Your Health


Autism: What you need to know

What is Autism?

Autism is a complex developmental disability which adversely affects one’s social and mental ability to respond to challenges in their environment. Globally, 1% of the population suffers from autism which usually becomes apparent in the early stages of growth and development.

When does it start and what signs indicate its presence?

Commonly occurring within the first three years of a child’s life, its roots are considered to be genetic. Whether diagnosed or not, Autism  is a lifelong condition which carries into adulthood.

As Autism is a brain anomaly, many parents find it difficult to understand or cope with it initially. Effects appear in the form of poor development of communication and social skills. The severity of the condition, timely diagnosis and management determine the extent of the effects through the course of life. The damaging effects on the daily functioning of someone suffering from autism can be mitigated through an early diagnosis. This allows for coping mechanisms to be generated and specifically tailored for the type of autism the patient has. Furthermore, a nurturing environment is essential to better the social and mental inadequacies of autistic persons. The disability is not uniform in nature and those suffering from it exhibit a variety of symptoms, each of which ranges in its severity.



It is believed that there is no single causal factor for autism and that the presence of a number of factors could be linked to increasing the chances of autism including:

  • Expectant mother’s exposure to a polluted environment
  • Expectant mother’s consumption during her pregnancy with certain drugs being exceptionally dangerous
  • Father’s age
  • Genetic makeup of the child
  • Family history of both parents.


Since autism does not have a defined manifestation, it is difficult to state symptoms applicable in all cases. But there are a few indicators that should be taken as a cue to consult with a doctor for an assessment if exhibited during the early years or even later in life:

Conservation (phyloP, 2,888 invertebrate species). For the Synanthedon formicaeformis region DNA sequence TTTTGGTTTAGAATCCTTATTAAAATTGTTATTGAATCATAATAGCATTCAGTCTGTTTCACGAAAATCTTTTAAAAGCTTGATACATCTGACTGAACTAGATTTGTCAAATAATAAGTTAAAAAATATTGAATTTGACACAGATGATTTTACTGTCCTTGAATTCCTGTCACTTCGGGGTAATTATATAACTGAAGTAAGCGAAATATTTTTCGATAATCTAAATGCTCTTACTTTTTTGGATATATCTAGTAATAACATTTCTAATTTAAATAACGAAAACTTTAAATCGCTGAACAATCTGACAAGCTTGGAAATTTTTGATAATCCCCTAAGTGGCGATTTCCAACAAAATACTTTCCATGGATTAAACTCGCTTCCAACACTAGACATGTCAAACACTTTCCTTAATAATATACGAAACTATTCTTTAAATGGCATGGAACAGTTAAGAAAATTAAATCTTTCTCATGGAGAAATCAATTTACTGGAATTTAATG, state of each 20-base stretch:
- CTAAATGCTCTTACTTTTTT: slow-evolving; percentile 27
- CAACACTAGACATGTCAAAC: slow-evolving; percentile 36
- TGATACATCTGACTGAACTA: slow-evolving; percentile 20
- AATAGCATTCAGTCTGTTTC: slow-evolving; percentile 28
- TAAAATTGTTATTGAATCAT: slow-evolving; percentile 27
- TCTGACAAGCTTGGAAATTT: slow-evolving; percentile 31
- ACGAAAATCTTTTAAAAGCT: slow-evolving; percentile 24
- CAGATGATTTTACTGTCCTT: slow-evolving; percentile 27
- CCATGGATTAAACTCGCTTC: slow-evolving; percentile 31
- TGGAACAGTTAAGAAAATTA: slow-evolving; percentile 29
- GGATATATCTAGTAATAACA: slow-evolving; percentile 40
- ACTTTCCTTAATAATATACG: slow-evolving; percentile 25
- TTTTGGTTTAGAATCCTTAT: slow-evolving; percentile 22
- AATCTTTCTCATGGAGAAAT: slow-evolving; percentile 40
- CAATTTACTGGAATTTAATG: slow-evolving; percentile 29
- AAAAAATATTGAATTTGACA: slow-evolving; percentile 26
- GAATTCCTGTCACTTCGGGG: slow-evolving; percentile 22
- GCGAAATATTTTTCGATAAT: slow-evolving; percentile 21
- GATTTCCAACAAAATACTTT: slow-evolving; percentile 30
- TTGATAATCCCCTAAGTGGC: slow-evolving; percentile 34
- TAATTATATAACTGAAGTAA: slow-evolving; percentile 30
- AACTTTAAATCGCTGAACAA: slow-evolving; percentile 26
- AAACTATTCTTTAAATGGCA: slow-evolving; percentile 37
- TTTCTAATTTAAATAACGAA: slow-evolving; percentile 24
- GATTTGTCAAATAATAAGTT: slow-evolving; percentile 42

• Child does not babble or coo by 12 months
  • Child does not gesture (point, wave, grasp) by 12 months
  • Child does not say single words by 16 months
  • Child does not say two-word phrases on his or her own by 24 months
  • Variant behavior from the norm as per age
  • Severe difficulty with learning
  • Has any loss of any language or social skill at any age

Emphasis is laid on noticing the signs and receiving a proper medical diagnosis. Researchers at Yale have found that early intervention can lead to better brain function, communication skills and the overall socializing.


Challenges faced by Autistic persons include:

  • Being treated insensitively due to the broad opinion that they do not feel as others do
  • Awareness of one’s own disability often causes low morale as one sees how others function and that they cannot do the same; such as being treated differently or the difficulties in finding a life partner
  • Learning difficulties
  • Being socially accepted
  • Shunning and mocking by peers due to difference in appearance and social skills

Steps that can help your loved one deal with Autism and live a normal life.

Understanding your loved one’s condition is the most important step in helping them and facilitating your relationship. You can undertake research on your own, and seek help from medical practitioners, seminars and reading. Most research emphasizes that environmental factors including support at home (family) and at place of learning (trained teachers) can immensely ease the life of someone with autism, and moreover help them shed some of the symptoms associated with the condition.

An important consideration to make is that those with autism are more sensitive and react differently to events and interactions with others. To make an autistic person’s life less stressful, one must avoid changes and sudden physical contact with them, and caregivers should try and structure their life through a routine as they respond better to predictability rather than spontaneity and surprises.

Society’s belief and response: the gaps that need to be filled

There are many myths surrounding life with autism, for example:

  • Autistic persons do not care about others
  • It is caused by poor parenting, or parenting behavior
  • It is a behavioral/emotional/mental health disorder
  • Sufferers of this disorder cannot live successful lives as contributing members of society
  • Autism spectrum disorders do not run in families.


Societies where autism and those suffering from the condition are often overlooked and neglected do not have the capacity to provide public services. In these place,s an even more conscientious effort needs to be made to promote their independence and a high quality of life.

It is proven that with the right kind of medical attention and support from the family, someone with the disability can learn skills and improve on their verbal and non-verbal communication. Early detection and response also relieve lifelong care costs.